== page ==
Before Benji was born, Ian and I went to some baby classes at Evergreen. One was specifically on breastfeeding, as that is something Evergreen puts special emphasis on. In these classes, we learned about the manifold benefits, to both mother and baby, of breastfeeding over formula. I had just kind of assumed we would breastfeed, so this just solidified my decision.

The classes laid out how to hold the baby, positions for the mother, lots about how beneficial it was, how it worked biologically, a bit about getting baby latched (“stroke his lower lip with your nipple until he opens his mouth wide”), and more in that vein. A couple moms attested to how great breastfeeding was. Mostly it sounded really easy and natural: Baby is born, baby instinctively knows how to breastfeed. It’s like magic, and the magic continues as long as you nurse (which should, by the way, be a year at least).

Sadly, the classes left me with a woefully inaccurate image of nursing. They somehow left out the possibility that mom and baby might not take to this like ducks to water.

In fact, they mentioned nothing about the fact that nursing could make your life as a brand-new parent absolute living hell for weeks or longer as you struggle to help/coax/beg baby to eat. Nothing about your baby refusing to open up, refusing to latch, refusing to suck. Nothing about hours in tears when the baby refuses to eat, or hours on the phone talking with lactation experts and numerous visits going in to see them and being told to try increasingly arduous methods to induce nursing.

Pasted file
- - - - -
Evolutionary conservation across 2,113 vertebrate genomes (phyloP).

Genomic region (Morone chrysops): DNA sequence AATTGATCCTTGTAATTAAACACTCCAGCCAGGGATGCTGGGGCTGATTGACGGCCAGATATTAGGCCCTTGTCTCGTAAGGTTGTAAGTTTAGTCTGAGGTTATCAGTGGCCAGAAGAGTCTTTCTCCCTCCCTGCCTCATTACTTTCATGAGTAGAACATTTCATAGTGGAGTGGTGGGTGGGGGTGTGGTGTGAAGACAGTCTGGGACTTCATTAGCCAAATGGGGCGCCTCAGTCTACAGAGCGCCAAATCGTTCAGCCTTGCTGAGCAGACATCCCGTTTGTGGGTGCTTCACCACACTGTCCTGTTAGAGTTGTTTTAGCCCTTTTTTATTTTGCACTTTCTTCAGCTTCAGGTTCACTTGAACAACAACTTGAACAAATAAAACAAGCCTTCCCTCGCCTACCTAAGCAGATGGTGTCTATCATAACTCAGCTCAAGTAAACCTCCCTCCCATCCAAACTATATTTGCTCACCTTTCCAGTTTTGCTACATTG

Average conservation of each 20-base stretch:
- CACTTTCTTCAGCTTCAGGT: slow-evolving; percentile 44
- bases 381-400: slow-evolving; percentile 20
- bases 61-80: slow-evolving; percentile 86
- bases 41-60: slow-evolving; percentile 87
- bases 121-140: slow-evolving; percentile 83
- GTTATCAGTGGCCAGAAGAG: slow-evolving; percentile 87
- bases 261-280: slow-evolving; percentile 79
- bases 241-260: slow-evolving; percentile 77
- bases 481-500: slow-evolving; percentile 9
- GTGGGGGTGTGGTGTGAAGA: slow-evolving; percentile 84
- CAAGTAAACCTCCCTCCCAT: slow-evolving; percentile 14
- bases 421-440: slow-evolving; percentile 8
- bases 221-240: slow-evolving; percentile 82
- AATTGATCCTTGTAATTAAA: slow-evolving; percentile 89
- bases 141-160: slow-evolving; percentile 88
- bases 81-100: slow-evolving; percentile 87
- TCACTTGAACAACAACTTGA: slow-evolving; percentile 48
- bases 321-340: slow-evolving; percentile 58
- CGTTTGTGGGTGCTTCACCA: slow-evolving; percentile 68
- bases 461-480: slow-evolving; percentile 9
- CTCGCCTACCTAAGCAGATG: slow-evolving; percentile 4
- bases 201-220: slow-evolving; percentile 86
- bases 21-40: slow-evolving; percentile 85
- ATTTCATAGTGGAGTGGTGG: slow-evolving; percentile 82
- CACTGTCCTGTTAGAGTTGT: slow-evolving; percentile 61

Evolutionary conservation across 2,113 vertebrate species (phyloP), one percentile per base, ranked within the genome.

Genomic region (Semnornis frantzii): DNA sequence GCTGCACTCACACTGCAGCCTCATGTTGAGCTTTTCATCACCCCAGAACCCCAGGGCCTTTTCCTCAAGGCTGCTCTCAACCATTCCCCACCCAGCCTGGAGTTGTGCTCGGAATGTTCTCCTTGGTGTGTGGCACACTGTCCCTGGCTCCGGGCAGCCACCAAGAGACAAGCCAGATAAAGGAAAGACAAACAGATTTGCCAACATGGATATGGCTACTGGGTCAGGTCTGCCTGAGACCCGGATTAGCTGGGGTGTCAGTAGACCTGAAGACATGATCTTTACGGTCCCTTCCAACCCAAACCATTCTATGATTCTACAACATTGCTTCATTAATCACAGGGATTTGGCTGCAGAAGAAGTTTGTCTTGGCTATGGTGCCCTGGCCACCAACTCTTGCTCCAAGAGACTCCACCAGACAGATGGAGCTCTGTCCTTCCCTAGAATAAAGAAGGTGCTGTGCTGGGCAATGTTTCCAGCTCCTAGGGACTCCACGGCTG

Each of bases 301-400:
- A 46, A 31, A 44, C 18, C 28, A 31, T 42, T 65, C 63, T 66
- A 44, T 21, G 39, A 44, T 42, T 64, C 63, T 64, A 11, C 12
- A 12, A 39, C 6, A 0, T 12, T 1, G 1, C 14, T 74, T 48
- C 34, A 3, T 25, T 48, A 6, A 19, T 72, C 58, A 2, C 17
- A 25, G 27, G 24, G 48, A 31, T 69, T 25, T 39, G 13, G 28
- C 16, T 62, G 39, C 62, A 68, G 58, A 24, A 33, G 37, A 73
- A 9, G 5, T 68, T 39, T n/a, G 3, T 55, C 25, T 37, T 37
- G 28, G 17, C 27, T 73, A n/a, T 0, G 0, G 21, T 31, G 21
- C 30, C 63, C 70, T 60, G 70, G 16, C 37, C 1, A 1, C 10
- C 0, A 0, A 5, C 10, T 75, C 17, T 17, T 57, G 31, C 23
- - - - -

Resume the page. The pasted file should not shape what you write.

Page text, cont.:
Now, I realize that probably sounds rather bitter about these classes failing us, so I apologize. That is not my intent. What I want to emphasize is that we went into nursing woefully naive, expecting this to be natural and easy, and it’s turned out about as intuitive as flying a 787.

In short, nursing is HARD. I had no idea our baby might refuse to eat, or that we’d spend innumerable anxious hours worrying about his refusal. We did everything the experts told us to do, to mo avail. Nothing can force a baby to breastfeed if he doesn’t want to. We started worrying that something was wrong with us or him, because nobody else had trouble nursing.

…Except, when I started talking to other new moms, they all had varying degrees of difficulty, too. Apparently we were in good company; for many people, breastfeeding turned out to be less magical and more a long, hard slog. Hence the existence of the Breastfeeding Center at Evergreen; enough moms have trouble to support permanent extra expert help. Which is what I would like to have covered in those classes: Enumerate the joys and benefits, by all means, but also give fair warning that it could also be excruciatingly difficult so new parents get a realistic sense of what they could be signing up for.

For the record, Benji has not yet adopted nursing. We bottle-feed him breast milk that I pump, supplementing with formula as necessary. It’s inefficient, expensive, and creates endless dishes, but he’s healthy and feeding time is calm, so we’ll take it. At some point we may try going back to nursing, but I suspect that and breastfeeding will only ever supplement bottle-feeding.

Here is Benji’s seal of approval.


One thought on “The Magic of Breastfeeding

  1. If it’s not too late, you might think about giving the class people some feedback to this effect. It’s too bad they paint a bit too rosy a picture of the whole process.

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